A cancer diagnosis is one of the worst medical conditions in the world. Although specialists in the field have spent decades researching the deadly illness, a fix still hasn’t been found. Fortunately, technological advances and an increased understanding of the disease have made oncology one of the most rapidly evolving areas of modern medicine. And now, a small drug trial is shaking up the medical realm even further with a possible cure for cancer.
Conducted by doctors at New York’s Memorial Sloan Kettering Cancer Center in the United States, a small group of patients were given a drug called dostarlimab for six months. According to a study published in The New England Journal of Medicine, the trial resulted in all their tumors disappearing as each person’s illness went into remission. While there’s a lot more to be learned about how the treatment worked, some scientists say these kinds of results have never been seen before. It may even bring them closer to finding a cure for cancer.
None of the patients experienced significant side effects from the treatment. This is fantastic news since traditional medications (like chemotherapy) often do more harm than good. Speaking to The New York Times about the possible cure for cancer, one of the trial leaders and an oncologist at Memorial Sloan Kettering Cancer Center Dr. Luis Alberto Diaz, Jr. said, “I believe this is the first time this has happened in the history of cancer.” Diaz added that it is the first trial in which every patient entered remission.
Although it’s too soon to say whether these patients will all remain in remission, or if the treatment will work for people with different types of rectal cancer, the results are cause for great optimism. Especially since every participant in the trial was resistant to chemotherapy and radiation. Known as “mismatch repair-deficient” rectal cancer, this strain of the disease emerges when cells’ mechanisms for repairing DNA falter. Normally, cells make copies of their DNA. But when the genes that code for these copy-editing enzymes are faulty, cells end up accumulating. And these “DNA typos” can lead to cureless cancer.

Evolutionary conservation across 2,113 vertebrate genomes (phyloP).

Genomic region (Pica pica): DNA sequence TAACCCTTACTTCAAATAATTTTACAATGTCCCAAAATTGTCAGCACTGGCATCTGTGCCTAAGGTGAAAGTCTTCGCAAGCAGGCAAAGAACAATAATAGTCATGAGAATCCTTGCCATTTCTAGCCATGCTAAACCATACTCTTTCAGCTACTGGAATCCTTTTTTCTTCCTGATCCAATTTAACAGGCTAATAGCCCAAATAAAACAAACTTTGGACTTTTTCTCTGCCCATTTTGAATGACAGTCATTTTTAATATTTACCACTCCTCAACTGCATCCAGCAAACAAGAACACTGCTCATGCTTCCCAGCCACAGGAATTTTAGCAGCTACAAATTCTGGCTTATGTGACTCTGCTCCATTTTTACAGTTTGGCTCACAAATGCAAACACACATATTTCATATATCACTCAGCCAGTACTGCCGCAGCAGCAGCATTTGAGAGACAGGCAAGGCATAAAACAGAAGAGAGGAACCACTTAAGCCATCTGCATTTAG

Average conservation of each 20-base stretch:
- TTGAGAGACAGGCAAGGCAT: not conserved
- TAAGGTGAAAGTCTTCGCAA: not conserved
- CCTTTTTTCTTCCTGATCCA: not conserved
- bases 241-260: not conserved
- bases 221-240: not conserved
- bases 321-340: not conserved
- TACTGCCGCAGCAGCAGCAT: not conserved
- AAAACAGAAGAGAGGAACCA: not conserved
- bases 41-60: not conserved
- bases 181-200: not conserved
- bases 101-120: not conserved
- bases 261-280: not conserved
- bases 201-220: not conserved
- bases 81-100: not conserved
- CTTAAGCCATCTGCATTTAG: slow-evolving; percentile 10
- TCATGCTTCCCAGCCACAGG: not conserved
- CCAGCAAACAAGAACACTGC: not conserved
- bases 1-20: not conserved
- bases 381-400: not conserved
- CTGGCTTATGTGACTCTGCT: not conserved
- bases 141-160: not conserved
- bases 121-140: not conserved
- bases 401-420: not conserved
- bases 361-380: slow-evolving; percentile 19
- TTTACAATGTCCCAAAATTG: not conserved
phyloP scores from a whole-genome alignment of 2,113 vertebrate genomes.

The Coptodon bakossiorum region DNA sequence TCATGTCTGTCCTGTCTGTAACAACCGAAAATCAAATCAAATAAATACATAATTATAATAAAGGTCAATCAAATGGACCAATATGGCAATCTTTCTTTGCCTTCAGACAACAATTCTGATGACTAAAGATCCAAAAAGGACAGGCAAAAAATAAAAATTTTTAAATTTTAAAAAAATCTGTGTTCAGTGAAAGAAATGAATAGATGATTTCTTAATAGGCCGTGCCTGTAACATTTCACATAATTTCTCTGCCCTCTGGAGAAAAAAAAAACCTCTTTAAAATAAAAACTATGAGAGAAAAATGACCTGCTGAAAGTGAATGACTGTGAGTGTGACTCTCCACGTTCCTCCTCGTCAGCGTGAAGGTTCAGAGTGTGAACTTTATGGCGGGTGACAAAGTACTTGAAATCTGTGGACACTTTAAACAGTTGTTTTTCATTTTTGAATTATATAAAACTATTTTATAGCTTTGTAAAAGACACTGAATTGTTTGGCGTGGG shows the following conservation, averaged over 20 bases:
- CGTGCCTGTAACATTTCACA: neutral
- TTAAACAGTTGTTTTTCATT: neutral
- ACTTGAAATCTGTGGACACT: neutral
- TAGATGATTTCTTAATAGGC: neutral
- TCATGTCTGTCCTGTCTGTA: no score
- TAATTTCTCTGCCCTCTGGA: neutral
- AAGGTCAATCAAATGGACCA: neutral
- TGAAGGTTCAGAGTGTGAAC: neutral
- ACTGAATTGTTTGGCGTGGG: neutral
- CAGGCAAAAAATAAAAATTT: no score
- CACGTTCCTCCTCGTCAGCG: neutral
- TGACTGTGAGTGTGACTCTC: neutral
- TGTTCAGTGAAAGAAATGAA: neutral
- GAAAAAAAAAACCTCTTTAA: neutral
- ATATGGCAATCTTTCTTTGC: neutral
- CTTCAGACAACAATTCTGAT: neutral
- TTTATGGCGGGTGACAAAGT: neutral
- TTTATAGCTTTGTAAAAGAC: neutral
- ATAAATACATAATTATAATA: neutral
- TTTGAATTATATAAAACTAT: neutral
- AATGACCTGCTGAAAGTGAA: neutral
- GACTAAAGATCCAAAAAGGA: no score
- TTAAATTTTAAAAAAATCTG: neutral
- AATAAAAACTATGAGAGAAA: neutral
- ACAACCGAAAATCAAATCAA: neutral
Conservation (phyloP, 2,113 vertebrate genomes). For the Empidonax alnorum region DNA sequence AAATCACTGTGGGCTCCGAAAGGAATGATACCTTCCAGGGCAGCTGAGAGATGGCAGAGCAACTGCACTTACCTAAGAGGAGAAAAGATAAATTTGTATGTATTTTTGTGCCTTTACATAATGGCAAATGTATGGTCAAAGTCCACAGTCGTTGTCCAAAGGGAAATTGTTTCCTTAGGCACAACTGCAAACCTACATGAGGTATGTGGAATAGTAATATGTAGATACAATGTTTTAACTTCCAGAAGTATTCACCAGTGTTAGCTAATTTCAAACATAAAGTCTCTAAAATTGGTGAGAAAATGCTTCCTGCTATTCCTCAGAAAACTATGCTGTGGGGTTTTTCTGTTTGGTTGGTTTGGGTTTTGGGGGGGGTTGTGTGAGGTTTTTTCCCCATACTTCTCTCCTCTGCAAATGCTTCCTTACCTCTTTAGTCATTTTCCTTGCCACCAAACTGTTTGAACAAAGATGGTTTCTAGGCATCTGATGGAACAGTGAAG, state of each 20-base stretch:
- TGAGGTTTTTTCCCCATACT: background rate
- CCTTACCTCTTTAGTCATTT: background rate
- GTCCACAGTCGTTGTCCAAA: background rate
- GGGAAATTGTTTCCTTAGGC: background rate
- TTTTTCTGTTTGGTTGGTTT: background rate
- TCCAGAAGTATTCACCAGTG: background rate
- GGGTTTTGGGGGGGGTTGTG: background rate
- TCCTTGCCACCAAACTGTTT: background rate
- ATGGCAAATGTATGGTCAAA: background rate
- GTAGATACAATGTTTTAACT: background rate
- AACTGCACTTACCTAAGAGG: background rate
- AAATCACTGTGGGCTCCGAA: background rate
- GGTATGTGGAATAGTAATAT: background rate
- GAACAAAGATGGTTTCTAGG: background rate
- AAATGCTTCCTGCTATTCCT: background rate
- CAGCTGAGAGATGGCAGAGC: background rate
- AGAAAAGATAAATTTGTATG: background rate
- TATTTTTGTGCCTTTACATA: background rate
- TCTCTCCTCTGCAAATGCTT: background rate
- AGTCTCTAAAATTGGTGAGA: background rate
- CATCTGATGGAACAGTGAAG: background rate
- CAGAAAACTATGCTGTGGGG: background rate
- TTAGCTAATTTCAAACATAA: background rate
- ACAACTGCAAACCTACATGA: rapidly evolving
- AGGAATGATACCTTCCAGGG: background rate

In an interview with NPR, Dr. Hanna Sanoff of the University of North Carolina’s Lineberger Comprehensive Cancer Center outlined how this drug works and what it could mean for a future cure for cancer. Although she was not involved with the study, she has examined the results and believes the next step is a bigger trial. “What I’d really like us to do is get a bigger trial where this drug is used in a much more diverse setting to understand what the real, true response rate is going to be,” she told the publication.
Although the results of future testing may not be another perfect score, she added that the new cancer trial results are compelling. It also means that there could be a dramatic shift in how rectal cancer is treated in the future. “If immunotherapy can be a curative treatment for rectal cancer, eligible patients may no longer have to accept functional compromise to be medically cured,” she said.